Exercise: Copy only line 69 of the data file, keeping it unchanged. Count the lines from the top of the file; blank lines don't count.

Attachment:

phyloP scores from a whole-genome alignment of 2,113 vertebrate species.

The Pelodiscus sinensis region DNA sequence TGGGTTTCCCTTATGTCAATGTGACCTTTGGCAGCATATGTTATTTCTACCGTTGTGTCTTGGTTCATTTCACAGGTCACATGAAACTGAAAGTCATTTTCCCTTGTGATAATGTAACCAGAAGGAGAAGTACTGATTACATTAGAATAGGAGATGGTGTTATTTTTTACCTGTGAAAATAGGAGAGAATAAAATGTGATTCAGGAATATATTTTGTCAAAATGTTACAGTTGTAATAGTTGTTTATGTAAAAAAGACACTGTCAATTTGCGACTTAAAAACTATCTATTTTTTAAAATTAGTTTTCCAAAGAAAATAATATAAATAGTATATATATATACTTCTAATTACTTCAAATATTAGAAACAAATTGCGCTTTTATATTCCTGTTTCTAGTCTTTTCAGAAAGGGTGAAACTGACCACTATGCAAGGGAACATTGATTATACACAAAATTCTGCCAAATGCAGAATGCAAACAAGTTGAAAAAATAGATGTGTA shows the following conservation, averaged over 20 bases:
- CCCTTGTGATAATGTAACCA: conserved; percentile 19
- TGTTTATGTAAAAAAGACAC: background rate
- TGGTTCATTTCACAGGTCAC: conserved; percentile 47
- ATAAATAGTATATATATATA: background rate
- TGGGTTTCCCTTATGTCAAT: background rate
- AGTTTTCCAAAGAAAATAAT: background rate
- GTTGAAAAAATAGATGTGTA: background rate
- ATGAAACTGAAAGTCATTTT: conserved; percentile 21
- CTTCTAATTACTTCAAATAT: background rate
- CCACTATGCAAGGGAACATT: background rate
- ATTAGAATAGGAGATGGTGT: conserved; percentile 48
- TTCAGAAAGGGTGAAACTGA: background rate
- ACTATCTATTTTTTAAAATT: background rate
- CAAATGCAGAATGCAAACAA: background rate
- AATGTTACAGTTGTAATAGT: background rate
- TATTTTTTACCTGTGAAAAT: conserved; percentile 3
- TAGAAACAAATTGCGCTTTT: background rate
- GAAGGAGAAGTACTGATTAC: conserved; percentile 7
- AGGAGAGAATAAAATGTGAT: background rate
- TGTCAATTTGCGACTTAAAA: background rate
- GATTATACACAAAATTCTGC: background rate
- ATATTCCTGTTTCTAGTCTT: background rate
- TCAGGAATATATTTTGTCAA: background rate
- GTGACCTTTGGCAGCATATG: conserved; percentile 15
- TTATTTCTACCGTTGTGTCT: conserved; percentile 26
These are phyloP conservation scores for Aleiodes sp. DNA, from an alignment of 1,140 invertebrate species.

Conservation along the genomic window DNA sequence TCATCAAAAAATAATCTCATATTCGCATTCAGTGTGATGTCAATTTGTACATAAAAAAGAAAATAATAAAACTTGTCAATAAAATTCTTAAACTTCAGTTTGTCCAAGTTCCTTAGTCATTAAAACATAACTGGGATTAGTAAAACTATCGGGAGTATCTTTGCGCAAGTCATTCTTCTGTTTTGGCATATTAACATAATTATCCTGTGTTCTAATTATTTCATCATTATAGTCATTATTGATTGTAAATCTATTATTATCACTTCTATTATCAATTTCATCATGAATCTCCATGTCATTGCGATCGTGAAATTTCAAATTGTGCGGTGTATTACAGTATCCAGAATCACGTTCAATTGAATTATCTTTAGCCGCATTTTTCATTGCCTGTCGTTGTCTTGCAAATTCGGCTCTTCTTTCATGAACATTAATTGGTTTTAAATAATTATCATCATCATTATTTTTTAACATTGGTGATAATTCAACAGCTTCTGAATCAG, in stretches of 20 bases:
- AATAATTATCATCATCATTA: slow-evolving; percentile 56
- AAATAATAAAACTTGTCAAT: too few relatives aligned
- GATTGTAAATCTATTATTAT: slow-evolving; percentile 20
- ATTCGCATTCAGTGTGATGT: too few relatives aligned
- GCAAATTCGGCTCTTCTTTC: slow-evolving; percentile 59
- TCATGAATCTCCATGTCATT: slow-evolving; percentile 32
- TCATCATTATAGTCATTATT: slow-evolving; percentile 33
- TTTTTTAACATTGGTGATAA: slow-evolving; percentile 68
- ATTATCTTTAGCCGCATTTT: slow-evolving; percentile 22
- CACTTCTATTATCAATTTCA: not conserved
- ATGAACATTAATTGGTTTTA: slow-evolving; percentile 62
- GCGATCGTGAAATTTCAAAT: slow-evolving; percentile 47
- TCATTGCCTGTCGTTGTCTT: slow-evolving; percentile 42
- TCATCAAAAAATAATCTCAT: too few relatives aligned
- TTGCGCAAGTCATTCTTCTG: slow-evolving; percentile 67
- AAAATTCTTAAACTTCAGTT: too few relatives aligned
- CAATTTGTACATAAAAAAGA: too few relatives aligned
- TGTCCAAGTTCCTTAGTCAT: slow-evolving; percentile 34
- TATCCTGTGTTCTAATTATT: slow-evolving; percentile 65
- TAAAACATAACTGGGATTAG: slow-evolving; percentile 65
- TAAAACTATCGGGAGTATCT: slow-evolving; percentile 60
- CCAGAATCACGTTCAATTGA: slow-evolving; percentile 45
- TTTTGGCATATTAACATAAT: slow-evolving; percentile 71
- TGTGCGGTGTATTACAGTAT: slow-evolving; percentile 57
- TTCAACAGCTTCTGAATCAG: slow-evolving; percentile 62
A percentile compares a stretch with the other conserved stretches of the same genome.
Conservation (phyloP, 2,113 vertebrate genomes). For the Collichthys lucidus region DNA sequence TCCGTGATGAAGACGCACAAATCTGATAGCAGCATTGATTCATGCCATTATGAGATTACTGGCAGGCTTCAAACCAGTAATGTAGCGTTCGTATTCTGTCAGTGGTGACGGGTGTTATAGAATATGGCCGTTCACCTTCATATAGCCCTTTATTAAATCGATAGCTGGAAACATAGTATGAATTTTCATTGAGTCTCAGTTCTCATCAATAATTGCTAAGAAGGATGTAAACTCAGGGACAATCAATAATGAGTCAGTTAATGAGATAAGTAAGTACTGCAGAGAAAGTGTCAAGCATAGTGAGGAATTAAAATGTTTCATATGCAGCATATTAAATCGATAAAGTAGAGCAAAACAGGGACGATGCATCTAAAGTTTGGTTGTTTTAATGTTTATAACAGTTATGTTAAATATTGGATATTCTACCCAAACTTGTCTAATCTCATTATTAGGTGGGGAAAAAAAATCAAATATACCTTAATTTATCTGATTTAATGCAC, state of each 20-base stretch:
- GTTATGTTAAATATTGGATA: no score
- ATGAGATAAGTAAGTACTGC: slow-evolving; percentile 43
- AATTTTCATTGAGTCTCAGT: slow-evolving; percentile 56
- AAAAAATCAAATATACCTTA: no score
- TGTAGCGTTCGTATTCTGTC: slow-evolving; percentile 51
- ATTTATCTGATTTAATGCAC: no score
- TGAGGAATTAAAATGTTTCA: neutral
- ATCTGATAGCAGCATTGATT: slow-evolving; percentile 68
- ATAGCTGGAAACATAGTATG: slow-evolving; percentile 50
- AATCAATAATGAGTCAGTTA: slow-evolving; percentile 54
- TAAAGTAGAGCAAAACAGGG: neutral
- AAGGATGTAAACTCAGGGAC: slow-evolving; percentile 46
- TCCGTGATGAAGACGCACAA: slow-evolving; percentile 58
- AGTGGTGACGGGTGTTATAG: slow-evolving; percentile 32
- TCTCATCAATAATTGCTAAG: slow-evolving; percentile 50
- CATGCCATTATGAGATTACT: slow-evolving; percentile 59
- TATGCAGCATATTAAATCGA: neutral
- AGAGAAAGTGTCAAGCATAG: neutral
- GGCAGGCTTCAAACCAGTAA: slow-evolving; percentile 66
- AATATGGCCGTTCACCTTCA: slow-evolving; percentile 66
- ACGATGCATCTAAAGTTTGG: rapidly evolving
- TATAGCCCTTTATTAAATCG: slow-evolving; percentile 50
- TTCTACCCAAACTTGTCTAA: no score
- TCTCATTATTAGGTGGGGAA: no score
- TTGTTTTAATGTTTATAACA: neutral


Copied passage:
- TCCGTGATGAAGACGCACAA: slow-evolving; percentile 58